Austin, Texas, band Oh No Oh My titled its latest album, "People Problems," undoubtedly after listening back to the collection of songs it had decided to bundle under one single line. It could have been the first phrase to come out of any one of the four members' mouths. It could have just popped out, blurted as an observation, the unavoidable connectivity between all of the songs. There were people problems spread thick throughout the record, but in listening, it seems that the problems are more so the slight inconveniences, the hardships that come when two people spend time together. They are problems, sure, but they are the minor ones that come from miscommunication and strange disturbances to what we've created as our own personal tranquilities, even if they're no more tranquil than a war. The people problems aren't really problems with other people. Those being referred to here are those that are drummed up when we're forced into situations where we're at odds with our natural inclinations or we've found that we tend to respond to all of the flashing points that strike - with all of them being equal in weight. We're always lost in the shuffle, feeling like we don't belong or that we're heading out the door in the wrong direction, every waking day, and while it's no way to live, it's the way that's chosen us and it leads us to get a touch crazy. We see in others, gradients of the same impulses and when they're put together, things get volatile. It's a confluence of brains and hearts, stewed and strained into bits, like piles of noodles, still working, but with shorts flicking off and malfunctions driving a dizziness. We're often buzzed, often depressed and knowing it, feeling it - considerably or hardly. It creates a sensation of the smoky head and of an uncertainty that brands us.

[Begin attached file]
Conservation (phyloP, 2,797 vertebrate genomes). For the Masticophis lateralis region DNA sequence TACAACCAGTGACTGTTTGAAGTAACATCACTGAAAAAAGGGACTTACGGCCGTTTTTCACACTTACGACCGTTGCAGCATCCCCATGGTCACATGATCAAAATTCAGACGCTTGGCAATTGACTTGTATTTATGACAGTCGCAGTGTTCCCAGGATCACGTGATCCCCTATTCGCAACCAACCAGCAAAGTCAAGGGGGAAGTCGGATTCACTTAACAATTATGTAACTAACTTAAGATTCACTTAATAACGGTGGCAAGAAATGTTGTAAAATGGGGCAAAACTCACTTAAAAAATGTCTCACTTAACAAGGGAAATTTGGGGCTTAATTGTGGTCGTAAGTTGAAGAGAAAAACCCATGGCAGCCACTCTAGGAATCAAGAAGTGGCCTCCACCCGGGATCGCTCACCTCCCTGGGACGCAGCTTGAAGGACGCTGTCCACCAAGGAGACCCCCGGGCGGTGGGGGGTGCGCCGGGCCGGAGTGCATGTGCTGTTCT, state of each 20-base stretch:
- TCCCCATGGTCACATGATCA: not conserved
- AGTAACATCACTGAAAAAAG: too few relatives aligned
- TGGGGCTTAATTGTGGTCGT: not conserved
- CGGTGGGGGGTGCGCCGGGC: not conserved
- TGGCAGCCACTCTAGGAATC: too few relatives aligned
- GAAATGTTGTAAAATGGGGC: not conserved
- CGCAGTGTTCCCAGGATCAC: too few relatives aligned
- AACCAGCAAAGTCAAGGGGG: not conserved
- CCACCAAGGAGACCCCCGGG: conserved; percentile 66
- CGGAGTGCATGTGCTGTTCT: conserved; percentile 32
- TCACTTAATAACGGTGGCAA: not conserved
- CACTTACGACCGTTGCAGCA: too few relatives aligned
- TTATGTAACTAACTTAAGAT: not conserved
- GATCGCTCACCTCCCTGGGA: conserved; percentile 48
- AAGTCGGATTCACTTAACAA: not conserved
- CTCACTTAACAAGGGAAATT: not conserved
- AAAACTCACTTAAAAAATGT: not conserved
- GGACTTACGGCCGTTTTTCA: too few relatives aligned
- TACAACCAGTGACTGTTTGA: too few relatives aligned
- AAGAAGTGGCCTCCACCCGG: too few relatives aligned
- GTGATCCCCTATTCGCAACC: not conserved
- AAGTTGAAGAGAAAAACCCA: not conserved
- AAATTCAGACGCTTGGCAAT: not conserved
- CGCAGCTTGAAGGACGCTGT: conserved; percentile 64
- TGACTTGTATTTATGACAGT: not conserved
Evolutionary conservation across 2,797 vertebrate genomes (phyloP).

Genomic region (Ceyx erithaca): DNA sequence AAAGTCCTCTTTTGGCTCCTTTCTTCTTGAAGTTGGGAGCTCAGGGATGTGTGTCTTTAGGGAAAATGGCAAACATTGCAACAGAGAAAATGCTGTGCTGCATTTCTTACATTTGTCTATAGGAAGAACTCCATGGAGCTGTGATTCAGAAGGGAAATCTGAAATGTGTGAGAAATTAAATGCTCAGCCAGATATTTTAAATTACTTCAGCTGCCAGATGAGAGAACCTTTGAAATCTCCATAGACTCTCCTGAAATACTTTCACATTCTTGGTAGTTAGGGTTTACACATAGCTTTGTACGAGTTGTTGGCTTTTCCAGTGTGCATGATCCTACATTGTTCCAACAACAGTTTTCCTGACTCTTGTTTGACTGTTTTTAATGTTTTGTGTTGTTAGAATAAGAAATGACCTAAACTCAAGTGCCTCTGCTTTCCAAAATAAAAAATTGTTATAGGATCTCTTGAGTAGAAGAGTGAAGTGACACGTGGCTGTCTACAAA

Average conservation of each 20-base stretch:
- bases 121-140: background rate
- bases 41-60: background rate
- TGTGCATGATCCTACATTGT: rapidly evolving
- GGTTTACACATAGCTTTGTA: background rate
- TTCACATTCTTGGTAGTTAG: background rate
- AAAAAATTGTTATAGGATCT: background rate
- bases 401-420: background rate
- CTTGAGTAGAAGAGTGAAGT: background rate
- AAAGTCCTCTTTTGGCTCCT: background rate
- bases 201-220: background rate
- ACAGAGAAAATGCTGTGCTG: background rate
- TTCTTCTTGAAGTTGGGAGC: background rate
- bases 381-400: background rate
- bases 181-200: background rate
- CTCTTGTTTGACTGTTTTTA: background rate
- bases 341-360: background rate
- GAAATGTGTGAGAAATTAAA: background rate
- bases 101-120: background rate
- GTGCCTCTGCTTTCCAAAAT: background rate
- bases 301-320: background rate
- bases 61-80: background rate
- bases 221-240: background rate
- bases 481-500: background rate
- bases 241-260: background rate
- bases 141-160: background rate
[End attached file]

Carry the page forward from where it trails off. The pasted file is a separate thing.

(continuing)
Oh No Oh My's Daniel Hoxmeier, who shares lead vocal duties with Greg Barkley on the new record, punches this up appropriately on "So I Took You." He sings of the flimsiness of what one character knows and of the desire of her partner or friend in trying to bring her to a point where she doesn't feel so lost. It's a short song that is an effective journey to the different ports of the bifurcated mind and spirit - one that's knowing and one that's in limbo, never to meet until there's no intersection point left to meet at. Barkley sings, "So I took you to the house/Sat you down upon the couch/You said I don't know what to do/Darling, that's alright, we go to the roof/So I took you to the stars/Floating up above the yard/You said I don't know what to believe/Darling, that's alright, we go to the sea/So I took you to the beach/Buried sand up to your knees/You said I don't know where to start/Darling, that's alright we go to the car/So I took you in the town/Watch the people rush around/You said I don't know where to go/Darling, that's alright we go down below/So I took you to the chair/You bumped your head coming down the stairs/You said I don't know where I've been/Darling, that's alright this is the end." It seems like a struggle that could carry on right to the grave, without any sort of simplicity or understanding being reached. Those two could just keep on shuffling between sticky situations and the belief that they can only count on themselves.